3 Approximate controllability

In this section, we impose the following assumptions:

(H1) f : I × X α × X α X is continuous and there exist m 1 , m 2 > 0 such that
f ( t , x 1 , x 2 ) f ( t , y 1 , y 2 ) m 1 x 1 y 1 α + m 2 x 2 y 2 α ,
(3.1)

for all x i , y i X α , i = 1 , 2 , and t I .

(H2) h : Δ × X α X α , there exists a function m ( t , s ) C ( Δ , R + ) and
k = sup t I 0 b m ( t , s ) d s <
such that
h ( t , s , x ) h ( t , s , y ) α m ( t , s ) x y α ,
(3.2)

for each ( t , s ) Δ and x , y X α , where Δ = { ( t , s ) R 2 ; 0 s , t b } .

(H3) g : C ( I , X α ) X α is continuous and there exists a constant l g > 0 such that
g ( x ) g ( y ) α l g x y ,
(3.3)

for any x , y C ( I , X α ) .

(H4) The function Ω ε : I R + defined by
Ω ε ( t ) = M l g + M α q Γ ( 2 α ) ε Γ ( 1 + q ( 1 α ) ) B α sup 0 t b B S ( b t ) M b l g + M α q Γ ( 2 α ) ( m 1 + m 2 k ) a L p 1 [ 0 , b ] Γ ( 1 + q ( 1 α ) ) ( p 1 1 p 1 + p 1 ( q 1 ) 1 ) p 1 1 p 1 t q 1 p 1 α q × ( 1 + t q 1 p 1 α q + 1 )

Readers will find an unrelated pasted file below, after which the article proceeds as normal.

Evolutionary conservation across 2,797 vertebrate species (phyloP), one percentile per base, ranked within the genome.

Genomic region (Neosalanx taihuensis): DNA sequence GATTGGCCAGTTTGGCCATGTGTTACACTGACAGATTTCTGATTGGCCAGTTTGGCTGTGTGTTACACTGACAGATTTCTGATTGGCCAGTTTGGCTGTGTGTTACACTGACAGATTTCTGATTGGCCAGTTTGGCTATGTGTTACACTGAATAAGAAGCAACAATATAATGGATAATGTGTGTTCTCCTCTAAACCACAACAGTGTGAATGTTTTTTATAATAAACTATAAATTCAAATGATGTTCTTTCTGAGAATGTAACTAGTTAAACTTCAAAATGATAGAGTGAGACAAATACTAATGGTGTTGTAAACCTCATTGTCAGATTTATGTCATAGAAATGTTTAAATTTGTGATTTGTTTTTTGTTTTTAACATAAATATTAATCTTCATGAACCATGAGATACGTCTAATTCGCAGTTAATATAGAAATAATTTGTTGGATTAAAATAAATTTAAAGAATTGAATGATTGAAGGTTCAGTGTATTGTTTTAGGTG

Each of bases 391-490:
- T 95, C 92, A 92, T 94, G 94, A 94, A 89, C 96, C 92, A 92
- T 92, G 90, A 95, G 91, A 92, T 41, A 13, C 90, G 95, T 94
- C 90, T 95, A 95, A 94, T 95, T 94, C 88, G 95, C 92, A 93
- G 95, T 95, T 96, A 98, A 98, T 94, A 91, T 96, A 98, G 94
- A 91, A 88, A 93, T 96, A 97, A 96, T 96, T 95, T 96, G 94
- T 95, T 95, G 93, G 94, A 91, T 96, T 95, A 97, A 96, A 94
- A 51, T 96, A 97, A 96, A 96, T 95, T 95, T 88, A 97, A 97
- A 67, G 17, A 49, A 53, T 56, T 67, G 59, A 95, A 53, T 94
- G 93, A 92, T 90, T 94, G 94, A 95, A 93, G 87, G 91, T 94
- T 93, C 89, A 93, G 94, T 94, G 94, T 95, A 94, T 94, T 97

(3.4)

satisfies 0 < Ω ε ( t ) < 1 for all t I , where max { 1 p 1 , 1 + 5 4 α 2 ( 1 α ) } < q < 1 .

Theorem 3.1 Assume that conditions (H1)-(H4) are satisfied. In addition, the functions f and g are bounded and the linear system (2.14) is approximately controllable on [ 0 , b ] . Then the fractional system (1.1) is approximately controllable on [ 0 , b ] .

Proof For arbitrary x 1 X α , define a control function as follows:
u ε , x ( t ) = B S ( b t ) R ( ε , Γ 0 b ) ( x 1 T ( b ) ( x 0 + g ( x ) ) 0 b ( b s ) q 1 S ( b s ) a ( s ) f ( s , x ( s ) , ( H x ) ( s ) ) d s )
(3.5)
and define the operator Q ε by
( Q ε x ) ( t ) = T ( t ) ( x 0 + g ( x ) ) + 0 t ( t s ) q 1 S ( t s ) a ( s ) f ( s , x ( s ) , ( H x ) ( s ) ) d s + 0 t ( t s ) q 1 S ( t s ) B u ε , x ( s ) d s .
(3.6)

Obviously Q ε is well defined on C ( I , X α ) .

For x , y C ( I , X α ) , we have
( Q ε x ) ( t ) ( Q ε y ) ( t ) α T ( t ) [ g ( x ) g ( y ) ] α + 0 t ( t s ) q 1 a ( s ) S ( t s ) [ f ( s , x ( s ) , ( H x ) ( s ) ) f ( s , y ( s ) , ( H y ) ( s ) ) ] α d s + 0 t ( t s ) q 1 S ( t s ) [ B u ε , x ( s ) B u ε , y ( s ) ] α d s M g ( x ) g ( y ) α + 0 t ( t s ) q 1 a ( s ) A α S ( t s ) [ f ( s , x ( s ) , ( H x ) ( s ) ) f ( s , y ( s ) , ( H y ) ( s ) ) ] d s + 0 t ( t s ) q 1 A α S ( t s ) [ B u ε , x ( s ) B u ε , y ( s ) ] d s I 1 + I 2 + I 3 .
(3.7)
By (H1)-(H3), Lemma 2.3 and the Hölder inequality, we have I 1 M l g x y and